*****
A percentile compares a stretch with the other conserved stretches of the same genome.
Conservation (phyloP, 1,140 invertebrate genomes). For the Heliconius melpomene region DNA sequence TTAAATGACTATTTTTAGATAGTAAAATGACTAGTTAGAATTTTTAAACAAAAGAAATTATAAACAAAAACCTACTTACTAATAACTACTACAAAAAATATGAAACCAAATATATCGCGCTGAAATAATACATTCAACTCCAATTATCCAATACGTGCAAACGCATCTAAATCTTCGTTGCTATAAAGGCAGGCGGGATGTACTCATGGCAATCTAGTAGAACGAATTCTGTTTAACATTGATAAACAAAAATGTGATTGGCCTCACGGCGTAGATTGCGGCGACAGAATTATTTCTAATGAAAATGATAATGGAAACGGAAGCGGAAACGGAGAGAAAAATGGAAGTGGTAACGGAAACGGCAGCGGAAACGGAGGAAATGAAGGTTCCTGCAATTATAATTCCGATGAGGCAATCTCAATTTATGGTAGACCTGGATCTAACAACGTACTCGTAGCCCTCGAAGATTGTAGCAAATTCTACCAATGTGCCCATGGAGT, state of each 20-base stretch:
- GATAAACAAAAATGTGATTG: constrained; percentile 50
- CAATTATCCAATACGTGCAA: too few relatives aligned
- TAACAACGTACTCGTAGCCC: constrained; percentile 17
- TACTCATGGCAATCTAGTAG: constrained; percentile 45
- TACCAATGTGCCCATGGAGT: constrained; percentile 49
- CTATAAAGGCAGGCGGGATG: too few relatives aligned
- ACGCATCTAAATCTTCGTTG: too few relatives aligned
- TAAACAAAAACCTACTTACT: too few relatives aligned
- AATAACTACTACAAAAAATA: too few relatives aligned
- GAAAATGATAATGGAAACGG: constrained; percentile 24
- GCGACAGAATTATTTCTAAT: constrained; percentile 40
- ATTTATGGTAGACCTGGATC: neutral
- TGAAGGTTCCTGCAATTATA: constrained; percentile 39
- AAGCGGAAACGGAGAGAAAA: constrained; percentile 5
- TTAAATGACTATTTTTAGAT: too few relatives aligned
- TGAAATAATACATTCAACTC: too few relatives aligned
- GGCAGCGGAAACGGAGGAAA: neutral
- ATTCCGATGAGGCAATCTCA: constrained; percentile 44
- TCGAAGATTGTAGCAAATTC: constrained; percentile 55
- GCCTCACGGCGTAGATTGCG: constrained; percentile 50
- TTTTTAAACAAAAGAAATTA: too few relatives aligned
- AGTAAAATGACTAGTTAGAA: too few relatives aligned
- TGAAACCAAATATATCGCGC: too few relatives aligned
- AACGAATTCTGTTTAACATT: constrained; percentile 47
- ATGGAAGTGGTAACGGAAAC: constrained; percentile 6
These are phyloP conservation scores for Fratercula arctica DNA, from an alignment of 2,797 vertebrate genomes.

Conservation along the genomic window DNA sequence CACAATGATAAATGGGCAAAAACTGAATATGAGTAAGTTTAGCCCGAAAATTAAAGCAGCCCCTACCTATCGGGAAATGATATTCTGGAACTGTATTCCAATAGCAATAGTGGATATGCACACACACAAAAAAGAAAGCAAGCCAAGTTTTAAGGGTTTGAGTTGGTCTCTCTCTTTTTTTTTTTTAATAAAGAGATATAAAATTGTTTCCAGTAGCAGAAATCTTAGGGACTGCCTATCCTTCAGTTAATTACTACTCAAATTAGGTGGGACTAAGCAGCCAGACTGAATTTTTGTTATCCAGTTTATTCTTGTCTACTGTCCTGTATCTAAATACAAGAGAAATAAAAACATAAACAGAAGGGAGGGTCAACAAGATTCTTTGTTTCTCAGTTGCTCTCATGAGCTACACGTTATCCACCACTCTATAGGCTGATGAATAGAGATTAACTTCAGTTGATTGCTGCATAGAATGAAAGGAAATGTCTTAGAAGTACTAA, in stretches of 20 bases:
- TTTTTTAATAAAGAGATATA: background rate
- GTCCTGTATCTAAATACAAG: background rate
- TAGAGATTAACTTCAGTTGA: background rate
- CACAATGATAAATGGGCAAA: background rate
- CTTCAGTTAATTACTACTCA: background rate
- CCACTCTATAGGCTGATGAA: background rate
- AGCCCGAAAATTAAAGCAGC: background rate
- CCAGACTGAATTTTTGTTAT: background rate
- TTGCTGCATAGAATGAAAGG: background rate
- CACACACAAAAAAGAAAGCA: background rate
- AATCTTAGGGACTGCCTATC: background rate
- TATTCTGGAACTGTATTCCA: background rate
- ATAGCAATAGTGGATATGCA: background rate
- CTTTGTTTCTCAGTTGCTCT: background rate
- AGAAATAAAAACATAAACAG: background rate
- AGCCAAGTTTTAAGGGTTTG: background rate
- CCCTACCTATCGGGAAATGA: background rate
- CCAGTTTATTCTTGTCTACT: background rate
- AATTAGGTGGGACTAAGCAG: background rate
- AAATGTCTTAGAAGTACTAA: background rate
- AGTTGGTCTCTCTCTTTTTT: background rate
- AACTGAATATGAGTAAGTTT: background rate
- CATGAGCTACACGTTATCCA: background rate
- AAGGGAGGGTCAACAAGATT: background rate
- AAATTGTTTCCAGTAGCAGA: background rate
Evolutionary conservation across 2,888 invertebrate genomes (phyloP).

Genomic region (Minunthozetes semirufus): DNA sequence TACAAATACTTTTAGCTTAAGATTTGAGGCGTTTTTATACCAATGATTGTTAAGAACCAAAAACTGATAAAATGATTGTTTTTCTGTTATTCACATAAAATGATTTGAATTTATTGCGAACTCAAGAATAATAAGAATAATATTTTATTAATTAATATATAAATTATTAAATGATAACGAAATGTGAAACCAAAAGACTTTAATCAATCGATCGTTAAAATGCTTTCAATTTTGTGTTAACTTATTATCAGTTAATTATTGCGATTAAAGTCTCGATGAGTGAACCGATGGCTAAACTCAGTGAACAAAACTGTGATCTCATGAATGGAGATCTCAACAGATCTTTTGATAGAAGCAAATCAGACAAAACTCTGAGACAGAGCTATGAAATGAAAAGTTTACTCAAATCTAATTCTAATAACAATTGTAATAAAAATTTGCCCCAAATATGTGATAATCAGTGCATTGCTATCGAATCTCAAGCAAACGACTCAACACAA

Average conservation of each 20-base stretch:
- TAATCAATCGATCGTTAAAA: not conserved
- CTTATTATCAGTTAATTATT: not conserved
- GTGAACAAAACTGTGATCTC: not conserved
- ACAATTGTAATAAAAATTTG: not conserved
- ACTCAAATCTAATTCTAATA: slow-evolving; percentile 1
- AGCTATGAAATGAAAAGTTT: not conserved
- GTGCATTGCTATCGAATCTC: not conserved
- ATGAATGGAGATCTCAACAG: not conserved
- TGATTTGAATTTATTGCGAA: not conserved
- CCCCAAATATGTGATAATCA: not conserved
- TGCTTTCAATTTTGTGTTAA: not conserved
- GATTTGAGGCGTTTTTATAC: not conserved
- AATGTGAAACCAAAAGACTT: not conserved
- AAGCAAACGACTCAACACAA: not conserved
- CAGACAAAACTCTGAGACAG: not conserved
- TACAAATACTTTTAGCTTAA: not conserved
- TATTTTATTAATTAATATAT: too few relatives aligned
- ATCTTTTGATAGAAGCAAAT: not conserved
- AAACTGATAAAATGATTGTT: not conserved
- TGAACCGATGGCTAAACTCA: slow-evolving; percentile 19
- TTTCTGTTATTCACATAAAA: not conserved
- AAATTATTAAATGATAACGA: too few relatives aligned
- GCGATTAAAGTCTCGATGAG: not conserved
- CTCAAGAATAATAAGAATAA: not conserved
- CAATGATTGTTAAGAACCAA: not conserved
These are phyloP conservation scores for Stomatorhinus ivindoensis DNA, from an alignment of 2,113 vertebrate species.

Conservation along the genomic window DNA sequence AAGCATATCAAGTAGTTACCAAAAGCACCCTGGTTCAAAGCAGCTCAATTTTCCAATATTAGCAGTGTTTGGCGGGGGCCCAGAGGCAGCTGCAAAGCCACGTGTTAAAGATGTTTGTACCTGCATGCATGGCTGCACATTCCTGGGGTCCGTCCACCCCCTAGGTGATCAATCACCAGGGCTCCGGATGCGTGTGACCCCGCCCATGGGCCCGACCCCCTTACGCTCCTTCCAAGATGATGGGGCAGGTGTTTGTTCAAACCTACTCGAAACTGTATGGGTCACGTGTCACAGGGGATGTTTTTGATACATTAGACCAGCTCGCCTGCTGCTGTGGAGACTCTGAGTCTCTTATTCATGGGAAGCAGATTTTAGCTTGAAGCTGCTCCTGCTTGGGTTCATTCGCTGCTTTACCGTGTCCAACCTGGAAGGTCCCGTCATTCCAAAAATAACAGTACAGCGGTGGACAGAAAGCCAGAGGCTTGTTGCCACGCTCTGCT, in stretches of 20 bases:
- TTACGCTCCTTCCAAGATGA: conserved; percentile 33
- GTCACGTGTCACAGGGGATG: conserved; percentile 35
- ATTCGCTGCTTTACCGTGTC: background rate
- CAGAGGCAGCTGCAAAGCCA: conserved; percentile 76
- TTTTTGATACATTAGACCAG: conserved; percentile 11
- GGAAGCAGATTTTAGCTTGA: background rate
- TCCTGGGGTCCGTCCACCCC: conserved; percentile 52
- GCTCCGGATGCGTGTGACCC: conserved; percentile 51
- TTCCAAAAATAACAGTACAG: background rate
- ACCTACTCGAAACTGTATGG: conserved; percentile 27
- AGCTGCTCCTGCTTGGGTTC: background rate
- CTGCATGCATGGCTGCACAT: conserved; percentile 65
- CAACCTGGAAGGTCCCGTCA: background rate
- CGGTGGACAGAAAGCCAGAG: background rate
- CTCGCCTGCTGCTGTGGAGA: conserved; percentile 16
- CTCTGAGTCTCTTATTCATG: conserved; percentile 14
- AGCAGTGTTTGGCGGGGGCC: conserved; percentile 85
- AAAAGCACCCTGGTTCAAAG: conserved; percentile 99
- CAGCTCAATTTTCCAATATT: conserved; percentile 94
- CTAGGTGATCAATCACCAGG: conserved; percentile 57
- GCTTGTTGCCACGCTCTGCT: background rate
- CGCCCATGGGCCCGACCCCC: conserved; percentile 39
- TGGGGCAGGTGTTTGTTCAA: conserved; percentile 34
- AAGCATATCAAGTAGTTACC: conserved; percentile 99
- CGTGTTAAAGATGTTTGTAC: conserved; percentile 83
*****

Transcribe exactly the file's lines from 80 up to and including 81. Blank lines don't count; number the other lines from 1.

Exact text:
- GCGATTAAAGTCTCGATGAG: not conserved
- CTCAAGAATAATAAGAATAA: not conserved